Soybean processors have traditionally crushed the seeds for high-protein meal used in feeding pigs, chickens and cattle, while the oil derived from the process is used for cooking, making mayonnaise and salad dressings, as well as all sorts of processed foods like cookies and bread. It’s also the most widely used feedstock in green diesel.
Palm oil, the most consumed edible oil in the world, is processed into biofuel in Indonesia and Malaysia, the two largest producers, as well as in Europe. In the U.S., about 40% of the corn crop is already diverted into ethanol and the global push for renewable fuels could make it move further away from food.
In Brazil, surging prices for ethanol will likely encourage sugarcane growers to use more of their crops to make fuel, which already competes neck-and-neck with sweetener. Oil from canola, primarily from Canada, isn’t currently approved for renewable diesel production in the U.S., but the industry is pushing for it. Farmers who grow food staples like wheat may also be increasingly tempted to convert planting areas to fuel crops.
Interest in renewable diesel
With the number of renewable diesel plants in the U.S. set to jump from just a handful to 35 over the next three years, U.S. farmers would need to plant another 5 million acres of soybeans, on top of 88 to 89 million now, Dan Basse, president of consultants AgResource in Chicago, said at a webinar this month.
“The interest in renewable diesel, driven in large part by low-carbon fuel standards, is going to change the supply and demand situation we’ve known in the past. That’s for sure,” Thomas Hammer, president of the Washington-based National Oilseed Processors Association, said of the soybean oil market.
Jeremy Baines, president of U.S. operations for Neste Oyj, a Finnish oil refiner and the world’s biggest renewable diesel maker, said more fossil fuel companies are turning to the biofuel as they seek to adapt to the energy transition. “They see the writing on the wall for fossil fuels,” he said.
Neste and Diamond Green Diesel, a partnership of Darling Ingredients Inc. and Valero that’s the No. 1 producer of renewable diesel in the U.S., rely on used cooking oil and animal fats to make fuel.
The National Biodiesel Board argues that “biodiesel and renewable diesel continue to create value for surplus fats, oils and greases, which makes protein more affordable worldwide.”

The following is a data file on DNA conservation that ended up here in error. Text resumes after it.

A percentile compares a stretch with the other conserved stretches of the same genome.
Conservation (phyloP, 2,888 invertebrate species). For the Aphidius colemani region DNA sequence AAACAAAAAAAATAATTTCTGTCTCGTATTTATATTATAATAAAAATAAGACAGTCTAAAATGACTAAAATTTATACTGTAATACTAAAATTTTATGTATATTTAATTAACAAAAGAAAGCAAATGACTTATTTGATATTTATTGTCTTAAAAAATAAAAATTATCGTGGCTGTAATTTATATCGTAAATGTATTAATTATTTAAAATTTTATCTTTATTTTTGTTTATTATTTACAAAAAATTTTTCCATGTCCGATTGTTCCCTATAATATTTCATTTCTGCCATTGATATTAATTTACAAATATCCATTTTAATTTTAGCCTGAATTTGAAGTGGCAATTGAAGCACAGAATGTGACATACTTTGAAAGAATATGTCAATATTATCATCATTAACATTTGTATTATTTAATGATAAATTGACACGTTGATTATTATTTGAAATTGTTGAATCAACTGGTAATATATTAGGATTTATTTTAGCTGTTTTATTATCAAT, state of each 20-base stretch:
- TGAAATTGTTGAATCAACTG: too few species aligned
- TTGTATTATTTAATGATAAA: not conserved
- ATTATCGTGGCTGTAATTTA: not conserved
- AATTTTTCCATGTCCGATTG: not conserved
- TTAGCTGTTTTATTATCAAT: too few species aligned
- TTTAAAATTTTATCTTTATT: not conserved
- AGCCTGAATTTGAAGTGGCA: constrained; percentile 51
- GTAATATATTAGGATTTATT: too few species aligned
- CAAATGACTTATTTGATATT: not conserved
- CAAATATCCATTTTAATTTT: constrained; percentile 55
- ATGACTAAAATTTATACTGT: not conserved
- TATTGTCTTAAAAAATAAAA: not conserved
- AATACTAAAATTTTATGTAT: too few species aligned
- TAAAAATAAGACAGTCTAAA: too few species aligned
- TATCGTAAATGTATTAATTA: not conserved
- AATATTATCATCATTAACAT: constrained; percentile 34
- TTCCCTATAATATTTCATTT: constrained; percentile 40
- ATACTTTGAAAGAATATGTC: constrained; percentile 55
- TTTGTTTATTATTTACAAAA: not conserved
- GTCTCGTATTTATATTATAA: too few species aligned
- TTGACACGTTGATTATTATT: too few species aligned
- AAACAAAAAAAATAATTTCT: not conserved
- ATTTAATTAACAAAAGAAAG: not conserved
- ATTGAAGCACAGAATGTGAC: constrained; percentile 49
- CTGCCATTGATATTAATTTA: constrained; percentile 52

Not all projects will succeed
The race for green diesel doesn’t mean all projects will make it.
“There’s a plethora of announcements out there and while they look good possibly on an Excel spreadsheet, I suspect maybe less than a third of them become a reality after they really get into the engineering and studying of what it takes to really produce this product,” Darling Chief Executive Randall Stuewe said in an interview.
In China, the government is strictly controlling the expansion of corn-based ethanol capacity, saying in a policy document in December that biofuel shouldn’t “compete for food with the people and not compete with food for land.”
The European Union currently limits the use of food as feedstock for biofuels because of climate and environmental concerns. Almost 60% of feedstock for biodiesel consumed in the EU in 2018 was imported, mostly palm oil. Domestic production came mainly from rapeseed, used cooking oil and animal fat.
In the U.S., BlackRock Inc.-backed crop processor Green Plains Inc. aims to be less reliant on ethanol production and transform into a high-tech agriculture powerhouse, squeezing higher value ingredients out of corn. Chief Executive Officer Todd Becker questions the use of edible oils to make fuel, arguing that non-food grade, distillers corn oil is a better option.
"I think the day of reckoning is coming where ultimately when you look at palm oil pricing around the world, and looking at inflation that you are starting to see in these vegetable oils, how much longer will the world allow an oil refinery to build a renewable diesel plant and take food-grade, clean oil and make it into renewable diesel?" Becker said in an interview.